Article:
Yamaha CP300 Review

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Yamaha CP300 Review
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I had the opportunity to try the Yamaha CP300 lately and actualy purchased this keyboard because I liked it so much. When I first laid eyes on this full sized professional stage piano, I was immediately drawn to the layout of this piano keyboard.

The Piano That Stood Out for Me

It is beautifully styled with the sound patches intuitively placed. Most noticeably were the onboard left and right speakers housed in a well designed cabinet. No need to plug a separate sound system to listen to this keyboard. I sat down and took the piano out for a test drive. Having played many pianos in my life this one stood out for me.

In particular the keys responded with assurance to every musical expression that I demanded of it. So inspiring, that I had a hard time to draw myself away from it. The key action is somewhat more forgiving than the stiffer CP250.

There are some subtle differences between the Yamaha CP300 and CP250 that are not readily noticeable. The CP300 is cosmetically the same as the CP250. In other words, no new face lift for this keyboard. Product managers at Yamaha must have finally been listening; a long awaited mono piano patch, a staple of the CP33 made its inaugural appearance on the CP300 . I can’t understand why this feature never made it into the CP90, 120 and 250 line of stage pianos.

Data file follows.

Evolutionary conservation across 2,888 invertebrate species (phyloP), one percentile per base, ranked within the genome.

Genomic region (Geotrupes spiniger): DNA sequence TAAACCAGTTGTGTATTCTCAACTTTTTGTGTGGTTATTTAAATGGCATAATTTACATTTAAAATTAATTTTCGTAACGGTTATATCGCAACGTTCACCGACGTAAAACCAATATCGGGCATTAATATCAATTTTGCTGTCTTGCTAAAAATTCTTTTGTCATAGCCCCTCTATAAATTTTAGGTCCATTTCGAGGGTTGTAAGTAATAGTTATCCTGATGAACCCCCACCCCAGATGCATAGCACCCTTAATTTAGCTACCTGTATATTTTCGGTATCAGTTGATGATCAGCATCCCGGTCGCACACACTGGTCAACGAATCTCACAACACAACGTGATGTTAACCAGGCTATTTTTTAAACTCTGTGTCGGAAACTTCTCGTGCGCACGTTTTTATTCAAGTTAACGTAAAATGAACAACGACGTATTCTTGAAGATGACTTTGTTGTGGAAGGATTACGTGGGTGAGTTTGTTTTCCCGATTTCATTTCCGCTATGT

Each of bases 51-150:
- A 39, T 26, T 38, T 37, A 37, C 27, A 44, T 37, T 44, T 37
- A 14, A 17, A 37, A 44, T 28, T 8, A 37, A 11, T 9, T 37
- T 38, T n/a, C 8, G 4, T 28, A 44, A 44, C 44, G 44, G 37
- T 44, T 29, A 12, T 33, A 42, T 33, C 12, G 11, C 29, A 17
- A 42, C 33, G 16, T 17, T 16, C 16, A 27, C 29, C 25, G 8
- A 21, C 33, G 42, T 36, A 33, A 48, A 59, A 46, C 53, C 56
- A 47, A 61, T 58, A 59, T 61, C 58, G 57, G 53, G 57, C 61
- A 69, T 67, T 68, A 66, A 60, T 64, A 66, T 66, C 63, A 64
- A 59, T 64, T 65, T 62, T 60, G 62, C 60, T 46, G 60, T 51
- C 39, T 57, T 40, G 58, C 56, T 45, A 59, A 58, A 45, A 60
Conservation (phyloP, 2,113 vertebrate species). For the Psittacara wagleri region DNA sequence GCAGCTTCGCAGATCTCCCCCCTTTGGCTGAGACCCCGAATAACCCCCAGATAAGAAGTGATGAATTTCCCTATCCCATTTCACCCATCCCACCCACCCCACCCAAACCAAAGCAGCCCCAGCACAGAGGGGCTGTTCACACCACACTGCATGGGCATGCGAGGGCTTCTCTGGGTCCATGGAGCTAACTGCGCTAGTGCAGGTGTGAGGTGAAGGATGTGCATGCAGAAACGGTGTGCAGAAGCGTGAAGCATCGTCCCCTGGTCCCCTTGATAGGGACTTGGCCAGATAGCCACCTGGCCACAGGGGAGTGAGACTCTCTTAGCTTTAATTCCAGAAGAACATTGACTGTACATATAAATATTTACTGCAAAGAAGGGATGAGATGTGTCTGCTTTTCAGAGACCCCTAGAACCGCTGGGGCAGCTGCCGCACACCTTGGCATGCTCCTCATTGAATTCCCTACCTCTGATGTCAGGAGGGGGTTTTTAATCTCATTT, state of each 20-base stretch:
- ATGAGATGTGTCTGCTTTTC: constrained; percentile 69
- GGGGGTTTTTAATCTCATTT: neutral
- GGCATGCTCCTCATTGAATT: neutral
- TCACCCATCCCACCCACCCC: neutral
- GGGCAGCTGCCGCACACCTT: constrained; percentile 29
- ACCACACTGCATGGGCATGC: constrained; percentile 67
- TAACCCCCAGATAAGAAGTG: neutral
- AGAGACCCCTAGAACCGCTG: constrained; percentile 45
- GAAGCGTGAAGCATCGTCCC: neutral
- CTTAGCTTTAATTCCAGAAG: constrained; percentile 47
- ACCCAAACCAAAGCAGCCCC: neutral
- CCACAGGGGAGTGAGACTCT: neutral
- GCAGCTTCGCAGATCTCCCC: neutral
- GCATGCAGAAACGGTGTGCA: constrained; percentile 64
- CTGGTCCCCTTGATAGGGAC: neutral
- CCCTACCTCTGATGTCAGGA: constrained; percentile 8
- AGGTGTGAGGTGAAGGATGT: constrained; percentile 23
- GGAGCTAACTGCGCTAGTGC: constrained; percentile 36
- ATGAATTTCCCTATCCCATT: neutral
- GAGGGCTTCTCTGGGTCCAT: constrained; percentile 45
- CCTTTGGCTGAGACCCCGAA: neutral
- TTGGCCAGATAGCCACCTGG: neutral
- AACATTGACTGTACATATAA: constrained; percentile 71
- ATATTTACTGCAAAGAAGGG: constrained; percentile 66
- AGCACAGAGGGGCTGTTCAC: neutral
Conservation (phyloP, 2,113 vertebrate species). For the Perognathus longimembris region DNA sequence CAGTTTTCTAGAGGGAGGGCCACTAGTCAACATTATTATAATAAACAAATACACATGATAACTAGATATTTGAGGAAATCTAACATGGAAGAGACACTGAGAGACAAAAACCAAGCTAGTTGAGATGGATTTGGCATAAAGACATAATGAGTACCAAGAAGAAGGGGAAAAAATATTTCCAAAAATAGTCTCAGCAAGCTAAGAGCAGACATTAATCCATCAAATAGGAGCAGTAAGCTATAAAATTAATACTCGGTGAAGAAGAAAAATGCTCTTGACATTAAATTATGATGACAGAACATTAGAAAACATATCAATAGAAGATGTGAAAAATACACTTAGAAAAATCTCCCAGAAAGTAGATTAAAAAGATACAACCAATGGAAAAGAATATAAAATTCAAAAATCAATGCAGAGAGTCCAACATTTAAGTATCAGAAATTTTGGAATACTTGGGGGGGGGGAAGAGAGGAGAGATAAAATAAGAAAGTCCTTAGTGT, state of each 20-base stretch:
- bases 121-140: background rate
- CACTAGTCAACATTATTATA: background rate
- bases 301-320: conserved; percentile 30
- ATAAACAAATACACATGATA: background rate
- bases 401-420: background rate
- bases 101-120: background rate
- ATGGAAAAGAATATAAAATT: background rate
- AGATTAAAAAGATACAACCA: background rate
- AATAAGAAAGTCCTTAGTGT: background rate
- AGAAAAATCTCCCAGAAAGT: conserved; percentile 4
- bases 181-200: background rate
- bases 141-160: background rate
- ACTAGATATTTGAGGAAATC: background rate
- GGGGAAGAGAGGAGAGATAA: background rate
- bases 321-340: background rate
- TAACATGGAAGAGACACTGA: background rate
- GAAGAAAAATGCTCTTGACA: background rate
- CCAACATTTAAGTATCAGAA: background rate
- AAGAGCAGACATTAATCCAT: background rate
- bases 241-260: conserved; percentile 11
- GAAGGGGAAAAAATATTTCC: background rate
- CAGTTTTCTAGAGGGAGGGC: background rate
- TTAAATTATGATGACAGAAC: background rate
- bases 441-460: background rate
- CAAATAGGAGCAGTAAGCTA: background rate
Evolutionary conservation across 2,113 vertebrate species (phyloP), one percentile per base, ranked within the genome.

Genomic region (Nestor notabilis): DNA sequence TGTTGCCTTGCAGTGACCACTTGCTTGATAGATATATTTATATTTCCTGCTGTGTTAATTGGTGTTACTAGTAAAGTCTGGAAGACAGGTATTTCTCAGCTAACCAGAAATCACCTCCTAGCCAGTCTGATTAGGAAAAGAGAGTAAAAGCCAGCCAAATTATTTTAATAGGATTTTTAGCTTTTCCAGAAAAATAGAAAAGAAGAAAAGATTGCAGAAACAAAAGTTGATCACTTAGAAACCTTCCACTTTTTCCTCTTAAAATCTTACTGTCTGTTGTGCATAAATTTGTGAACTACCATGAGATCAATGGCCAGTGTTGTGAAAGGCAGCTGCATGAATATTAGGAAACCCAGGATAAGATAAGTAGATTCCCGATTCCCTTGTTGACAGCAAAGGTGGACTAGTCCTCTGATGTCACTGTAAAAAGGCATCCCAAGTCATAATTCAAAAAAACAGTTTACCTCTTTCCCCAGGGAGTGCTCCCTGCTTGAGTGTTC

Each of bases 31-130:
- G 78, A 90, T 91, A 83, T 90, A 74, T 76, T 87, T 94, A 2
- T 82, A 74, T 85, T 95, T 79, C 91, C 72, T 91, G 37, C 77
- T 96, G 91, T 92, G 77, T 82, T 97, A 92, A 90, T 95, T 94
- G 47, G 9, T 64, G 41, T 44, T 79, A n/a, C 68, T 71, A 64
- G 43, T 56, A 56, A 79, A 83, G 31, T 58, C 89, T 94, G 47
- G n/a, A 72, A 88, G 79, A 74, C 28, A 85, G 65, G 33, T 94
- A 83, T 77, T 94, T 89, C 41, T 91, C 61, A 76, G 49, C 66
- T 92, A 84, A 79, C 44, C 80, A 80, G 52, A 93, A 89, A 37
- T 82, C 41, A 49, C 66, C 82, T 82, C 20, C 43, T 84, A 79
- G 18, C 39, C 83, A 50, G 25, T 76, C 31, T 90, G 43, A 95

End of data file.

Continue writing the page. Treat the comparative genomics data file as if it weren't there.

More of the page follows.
After all, a mono patch is almost a necessity for a piano to cut through the crowded sonic spectrum that is the typical domain of a stage band. I guess the product managers have been listening to its paying customers, the owners of CP250, 120 and the CP90 keyboards.

Sounds a Bit Brighter than the CP250

The sounds emanating from the CP300 contrasts that of the CP250 in that each patch on the CP300 sounds noticeably ‘brighter’ while the CP50 sounds slighter ‘fuller’ or richer. It is presumed that the Yamaha CP300 digital Some CP300 key features include:

  • XLR output connectors for the sound quality demands of studio work
  • 40 MB – 3 layer stereo piano samples
  • Graded key action – 88 keys
  • 50 original voices
  • 128 note polyphony

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